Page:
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Des lieux avec lesquels penser, des livres auxquels penser: Mots, expérience et décolonisation de la connaissance dans les Andes boliviennes

Lugares para pensar con ellos, Libros para pensar en ellos
Publiceringsår: 2012
Språk: Franska
Publikation/Tidskrift/Serie: IdeAs - Idées d'Amériques
Volym: 2
Dokumenttyp: Artikel
Förlag: Institut des Amériques


Many Aymara men and women claim that human knowledge as transmitted through language is pure ‘siwsawi’, i.e. talk, opinions, views and judgments of particular individuals. As such it is knowledge of a particular kind; it is knowledge concerning the opinions of other humans, nothing else. It is thereby significantly different from the non-linguistic, experiential knowledge that is lived-through and gained in, from, with and within the world. This kind of knowledge is ‘ukamaw’, the way things are.

Lines of reasoning such as these have been addressed by linguists interested in the dynamics of ‘evidentiality’, i.e. the way languages provide an array of mechanisms for communicating how people regard the source and trustworthiness of their knowledge. It has been shown that Aymara speakers constantly use linguistic ‘data-source marking’ in order to indicate whether they are speaking from personal experiential knowledge, from knowledge acquired through language, or from non-personal knowledge. In this paper, the two first categories will be discussed in some detail. When people distinguish between the ‘siwsawi’ nature of the knowledge acquired through human language and the ‘ukamaw’ nature of the personal knowledge acquired through non-linguistic interaction with other knowledgeable subjects in the world, they use a fundamental Aymara linguistic logic. In Aymara society, the failure to indicate from what kind of knowledge one speaks is looked upon with suspicion. When university lecturers fail to do so, e.g. when they seem to claim to have personal knowledge of a certain topic for having read a book about it, Aymara students tend to come to the conclusion that lectures and books are good enough if you are interested in people’s opinions and judgments, but they are no more than siwsawi; words said, heard and read, not experience lived.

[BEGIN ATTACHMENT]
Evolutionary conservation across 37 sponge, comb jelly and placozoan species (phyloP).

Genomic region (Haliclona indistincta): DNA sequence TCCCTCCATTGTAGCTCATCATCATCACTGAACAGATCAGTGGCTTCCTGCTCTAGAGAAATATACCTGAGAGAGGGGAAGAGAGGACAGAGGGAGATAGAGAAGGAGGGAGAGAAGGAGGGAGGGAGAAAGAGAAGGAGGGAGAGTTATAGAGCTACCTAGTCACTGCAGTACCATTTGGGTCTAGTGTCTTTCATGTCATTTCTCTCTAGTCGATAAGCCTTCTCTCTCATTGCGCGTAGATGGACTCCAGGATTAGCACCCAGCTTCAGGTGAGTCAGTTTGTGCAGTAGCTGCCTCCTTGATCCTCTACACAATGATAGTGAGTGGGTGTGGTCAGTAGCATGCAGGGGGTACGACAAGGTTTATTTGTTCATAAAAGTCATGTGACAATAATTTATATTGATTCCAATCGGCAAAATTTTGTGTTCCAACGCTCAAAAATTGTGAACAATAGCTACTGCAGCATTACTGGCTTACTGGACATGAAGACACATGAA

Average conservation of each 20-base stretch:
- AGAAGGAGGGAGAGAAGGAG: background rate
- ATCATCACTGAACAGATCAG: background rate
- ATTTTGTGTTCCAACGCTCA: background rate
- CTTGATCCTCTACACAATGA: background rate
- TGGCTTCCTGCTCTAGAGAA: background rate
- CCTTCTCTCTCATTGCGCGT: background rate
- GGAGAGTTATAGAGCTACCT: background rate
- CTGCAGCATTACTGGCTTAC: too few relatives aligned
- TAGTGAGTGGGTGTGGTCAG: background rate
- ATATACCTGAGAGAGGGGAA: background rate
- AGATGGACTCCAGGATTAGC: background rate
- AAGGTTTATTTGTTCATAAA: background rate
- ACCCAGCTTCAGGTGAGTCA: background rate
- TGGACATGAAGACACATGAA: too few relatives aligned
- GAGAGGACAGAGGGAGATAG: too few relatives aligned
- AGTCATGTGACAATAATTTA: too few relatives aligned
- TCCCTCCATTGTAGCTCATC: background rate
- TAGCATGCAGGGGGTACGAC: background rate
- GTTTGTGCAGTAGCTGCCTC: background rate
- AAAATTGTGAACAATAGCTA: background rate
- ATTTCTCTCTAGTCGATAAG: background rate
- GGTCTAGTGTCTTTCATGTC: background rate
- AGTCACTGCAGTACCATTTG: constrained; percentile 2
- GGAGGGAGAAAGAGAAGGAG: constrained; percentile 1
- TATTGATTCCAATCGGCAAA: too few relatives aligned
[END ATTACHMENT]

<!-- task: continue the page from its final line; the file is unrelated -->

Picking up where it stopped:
Thus, this way of distinguishing between different kinds of knowledge according to their source and supposed reliability has interesting implications for the current process of decolonization of the Bolivian University and the recent establishment of ‘indigenous universities’ as integral parts of the decolonizing state politics launched by the Evo Morales administration. In this paper I pose the question that if books and lectures are basically about the opinions and judgments of particular individuals, and proper knowledge is to be gained only in the experiential, non-linguistic, inter-relational dealings with and in the world, wouldn’t a project aimed at decolonizing knowledge and decolonizing the University precisely by way of books and lectures, i.e. a logocentric project of decolonization, be a venture fated to reproduce the colonial epistemological asymmetries of knowledge production? On the one hand, then, this paper scrutinizes the problems linked to the ‘siwsawi’ nature of conventional (colonial) academic knowledge in relation to a critical process of decolonization. On the other hand, it explores the ‘ukamaw’ nature of experiential knowledge and the prospects for this kind of knowledge to lay the fundaments for a decolonial epistemological transformation of the Bolivian University. Fundamentally, this paper addresses issues such as what it means to know, what knowledge is, and what it means to be a knowing and knowledgeable subject in the Bolivian Andes today, in a context where subalternized traditions of thought gain new urgency in new educational and political dynamics and where different visions and claims of truth coexist, coalesce and collide.



  • Social and Economic Geography


  • ISSN: 1950-5701

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